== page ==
Discover the story of African American activists' long fight to gain US citizenship with Dr. Martha S. Jones, author of Birthright Citizens: Race and Rights in Antebellum America. Dr. Jones shows
Discover the story of African American activists’ long fight to gain US citizenship with Dr. Martha S. Jones, author of Birthright Citizens: Race and Rights in Antebellum America. Dr. Jones shows how when the 14th Amendment constitutionalized the birthright principle, the aspirations of black Americans were realized.
Birthright Citizens tells the story of how African American activists remade national belonging through battles in legislatures, conventions, and courthouses. They faced formidable opposition, most notoriously from the US Supreme Court decision in Dred Scott, which had historical roots in Minnesota. Still, no single case defined their status. Former slaves studied law, secured allies, and conducted themselves like citizens, establishing their status through local, everyday claims. All along they argued that birth guaranteed their rights.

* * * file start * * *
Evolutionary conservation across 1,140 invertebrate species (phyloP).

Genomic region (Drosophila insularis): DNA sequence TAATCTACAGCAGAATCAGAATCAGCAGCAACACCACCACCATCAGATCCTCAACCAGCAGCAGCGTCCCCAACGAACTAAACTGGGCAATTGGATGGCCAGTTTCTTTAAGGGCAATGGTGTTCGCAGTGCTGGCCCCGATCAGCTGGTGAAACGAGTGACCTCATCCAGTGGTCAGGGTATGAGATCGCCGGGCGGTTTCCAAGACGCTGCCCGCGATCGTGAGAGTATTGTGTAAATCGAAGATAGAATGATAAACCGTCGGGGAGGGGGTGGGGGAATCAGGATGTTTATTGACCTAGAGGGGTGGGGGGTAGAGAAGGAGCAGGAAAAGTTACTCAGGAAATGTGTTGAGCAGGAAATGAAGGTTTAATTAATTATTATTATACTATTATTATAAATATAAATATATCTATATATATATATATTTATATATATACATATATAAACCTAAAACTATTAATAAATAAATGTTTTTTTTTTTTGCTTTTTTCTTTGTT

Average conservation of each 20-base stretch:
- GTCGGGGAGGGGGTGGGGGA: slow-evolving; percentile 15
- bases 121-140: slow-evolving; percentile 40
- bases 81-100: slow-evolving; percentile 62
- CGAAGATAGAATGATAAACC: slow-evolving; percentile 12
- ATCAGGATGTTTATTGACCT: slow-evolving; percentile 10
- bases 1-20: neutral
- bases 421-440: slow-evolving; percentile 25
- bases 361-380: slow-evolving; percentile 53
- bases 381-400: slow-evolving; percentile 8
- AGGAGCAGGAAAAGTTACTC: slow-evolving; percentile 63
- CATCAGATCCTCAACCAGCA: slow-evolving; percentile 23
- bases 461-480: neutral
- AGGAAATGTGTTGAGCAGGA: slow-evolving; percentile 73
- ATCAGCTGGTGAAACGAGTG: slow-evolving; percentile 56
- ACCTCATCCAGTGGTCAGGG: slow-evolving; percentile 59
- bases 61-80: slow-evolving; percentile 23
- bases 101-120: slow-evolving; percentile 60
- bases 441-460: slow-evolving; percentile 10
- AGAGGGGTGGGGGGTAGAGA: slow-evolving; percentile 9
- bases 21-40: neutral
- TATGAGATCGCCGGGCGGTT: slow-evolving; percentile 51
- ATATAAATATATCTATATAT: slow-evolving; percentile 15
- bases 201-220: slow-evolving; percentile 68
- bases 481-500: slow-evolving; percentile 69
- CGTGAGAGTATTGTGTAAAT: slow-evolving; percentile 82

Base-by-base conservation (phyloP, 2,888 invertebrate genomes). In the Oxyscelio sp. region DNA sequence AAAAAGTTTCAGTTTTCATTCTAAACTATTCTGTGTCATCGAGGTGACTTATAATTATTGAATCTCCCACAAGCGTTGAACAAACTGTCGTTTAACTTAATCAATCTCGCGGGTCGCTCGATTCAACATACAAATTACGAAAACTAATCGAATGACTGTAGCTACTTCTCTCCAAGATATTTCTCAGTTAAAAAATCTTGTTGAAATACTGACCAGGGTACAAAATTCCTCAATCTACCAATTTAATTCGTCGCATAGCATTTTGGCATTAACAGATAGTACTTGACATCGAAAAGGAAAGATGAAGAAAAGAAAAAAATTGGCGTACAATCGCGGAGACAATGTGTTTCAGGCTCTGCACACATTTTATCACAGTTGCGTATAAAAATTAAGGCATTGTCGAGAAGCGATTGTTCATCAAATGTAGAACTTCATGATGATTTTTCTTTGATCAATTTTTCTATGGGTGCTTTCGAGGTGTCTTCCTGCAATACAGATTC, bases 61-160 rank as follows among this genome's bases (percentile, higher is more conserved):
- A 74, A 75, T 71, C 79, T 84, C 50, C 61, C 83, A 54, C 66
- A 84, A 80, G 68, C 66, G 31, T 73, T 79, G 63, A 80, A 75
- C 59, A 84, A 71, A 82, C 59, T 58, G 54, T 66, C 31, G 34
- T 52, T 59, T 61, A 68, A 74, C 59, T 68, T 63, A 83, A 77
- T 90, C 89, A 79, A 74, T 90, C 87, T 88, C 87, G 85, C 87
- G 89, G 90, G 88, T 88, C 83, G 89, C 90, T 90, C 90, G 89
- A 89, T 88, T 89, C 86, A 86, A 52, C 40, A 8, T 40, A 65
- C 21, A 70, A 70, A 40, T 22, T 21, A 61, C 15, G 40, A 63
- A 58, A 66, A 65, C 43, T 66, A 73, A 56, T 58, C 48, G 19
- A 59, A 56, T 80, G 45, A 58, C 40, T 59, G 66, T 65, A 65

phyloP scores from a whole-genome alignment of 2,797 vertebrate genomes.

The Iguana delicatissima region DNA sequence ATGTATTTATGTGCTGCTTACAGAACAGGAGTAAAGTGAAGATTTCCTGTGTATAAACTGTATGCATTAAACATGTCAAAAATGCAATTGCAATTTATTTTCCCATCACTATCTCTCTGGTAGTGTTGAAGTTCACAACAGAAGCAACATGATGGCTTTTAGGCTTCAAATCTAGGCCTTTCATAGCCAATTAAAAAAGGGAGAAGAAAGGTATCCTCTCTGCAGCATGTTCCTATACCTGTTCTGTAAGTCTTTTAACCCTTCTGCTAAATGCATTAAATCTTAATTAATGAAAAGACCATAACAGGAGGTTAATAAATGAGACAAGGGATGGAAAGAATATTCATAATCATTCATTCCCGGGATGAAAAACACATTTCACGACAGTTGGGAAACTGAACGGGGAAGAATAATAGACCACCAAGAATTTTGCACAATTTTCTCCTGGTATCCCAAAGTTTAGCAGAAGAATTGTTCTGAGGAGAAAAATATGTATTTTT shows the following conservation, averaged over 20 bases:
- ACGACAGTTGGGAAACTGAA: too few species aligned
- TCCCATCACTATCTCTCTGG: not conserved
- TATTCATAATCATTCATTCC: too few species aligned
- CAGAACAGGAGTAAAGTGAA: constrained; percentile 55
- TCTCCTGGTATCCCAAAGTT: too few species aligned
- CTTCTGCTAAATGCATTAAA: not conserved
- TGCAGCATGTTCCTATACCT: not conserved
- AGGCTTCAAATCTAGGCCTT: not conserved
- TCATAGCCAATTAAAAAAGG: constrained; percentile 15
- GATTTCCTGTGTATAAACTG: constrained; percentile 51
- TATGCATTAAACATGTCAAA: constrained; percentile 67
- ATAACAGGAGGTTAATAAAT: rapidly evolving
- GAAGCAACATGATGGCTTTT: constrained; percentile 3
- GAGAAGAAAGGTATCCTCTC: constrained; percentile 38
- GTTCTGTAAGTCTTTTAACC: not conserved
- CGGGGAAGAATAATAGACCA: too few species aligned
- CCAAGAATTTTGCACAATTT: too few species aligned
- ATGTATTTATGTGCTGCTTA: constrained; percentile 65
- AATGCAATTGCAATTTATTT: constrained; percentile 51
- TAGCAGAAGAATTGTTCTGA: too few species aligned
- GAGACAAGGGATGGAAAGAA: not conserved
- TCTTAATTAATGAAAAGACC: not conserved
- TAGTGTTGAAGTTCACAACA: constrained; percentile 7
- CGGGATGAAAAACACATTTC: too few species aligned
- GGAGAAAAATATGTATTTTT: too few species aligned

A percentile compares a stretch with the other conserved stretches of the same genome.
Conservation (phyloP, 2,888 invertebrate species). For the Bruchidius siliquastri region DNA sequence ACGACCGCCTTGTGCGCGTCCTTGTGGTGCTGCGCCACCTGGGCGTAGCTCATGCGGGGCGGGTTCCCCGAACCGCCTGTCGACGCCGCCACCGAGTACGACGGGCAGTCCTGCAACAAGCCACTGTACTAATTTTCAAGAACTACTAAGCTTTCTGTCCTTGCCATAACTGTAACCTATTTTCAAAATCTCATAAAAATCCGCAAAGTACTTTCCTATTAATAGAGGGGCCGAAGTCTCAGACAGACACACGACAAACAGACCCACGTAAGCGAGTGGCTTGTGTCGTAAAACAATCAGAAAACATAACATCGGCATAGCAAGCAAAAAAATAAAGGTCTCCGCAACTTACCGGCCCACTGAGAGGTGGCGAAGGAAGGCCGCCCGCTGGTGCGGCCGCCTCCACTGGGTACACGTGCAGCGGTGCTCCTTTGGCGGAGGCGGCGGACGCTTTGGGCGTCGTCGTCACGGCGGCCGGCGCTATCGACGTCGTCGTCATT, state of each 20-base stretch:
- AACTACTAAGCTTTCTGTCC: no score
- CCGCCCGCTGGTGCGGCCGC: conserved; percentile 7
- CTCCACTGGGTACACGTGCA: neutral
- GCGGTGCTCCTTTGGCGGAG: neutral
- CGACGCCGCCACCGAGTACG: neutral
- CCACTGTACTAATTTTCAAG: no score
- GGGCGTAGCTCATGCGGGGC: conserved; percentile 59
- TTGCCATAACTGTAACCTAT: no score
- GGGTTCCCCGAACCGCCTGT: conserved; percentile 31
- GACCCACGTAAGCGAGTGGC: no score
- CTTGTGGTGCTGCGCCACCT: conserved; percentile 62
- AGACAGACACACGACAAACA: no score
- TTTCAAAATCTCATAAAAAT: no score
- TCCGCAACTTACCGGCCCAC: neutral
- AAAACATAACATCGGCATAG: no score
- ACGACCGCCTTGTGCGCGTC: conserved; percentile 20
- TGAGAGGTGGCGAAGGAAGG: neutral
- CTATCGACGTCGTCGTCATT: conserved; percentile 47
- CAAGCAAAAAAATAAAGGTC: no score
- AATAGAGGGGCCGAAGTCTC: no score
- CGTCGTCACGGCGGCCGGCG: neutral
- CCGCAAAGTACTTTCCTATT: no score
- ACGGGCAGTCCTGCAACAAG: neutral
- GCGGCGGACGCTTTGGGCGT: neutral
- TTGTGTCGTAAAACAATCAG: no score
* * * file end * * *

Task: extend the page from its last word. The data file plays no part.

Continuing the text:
Dr. Martha S. Jones is the Society of Black Alumni Presidential Professor and professor of history at Johns Hopkins University. Her work has been supported by the American Council of Learned Societies, the National Humanities Center, the National Constitution Center, and the Gilder-Lehrman Institute of American History.
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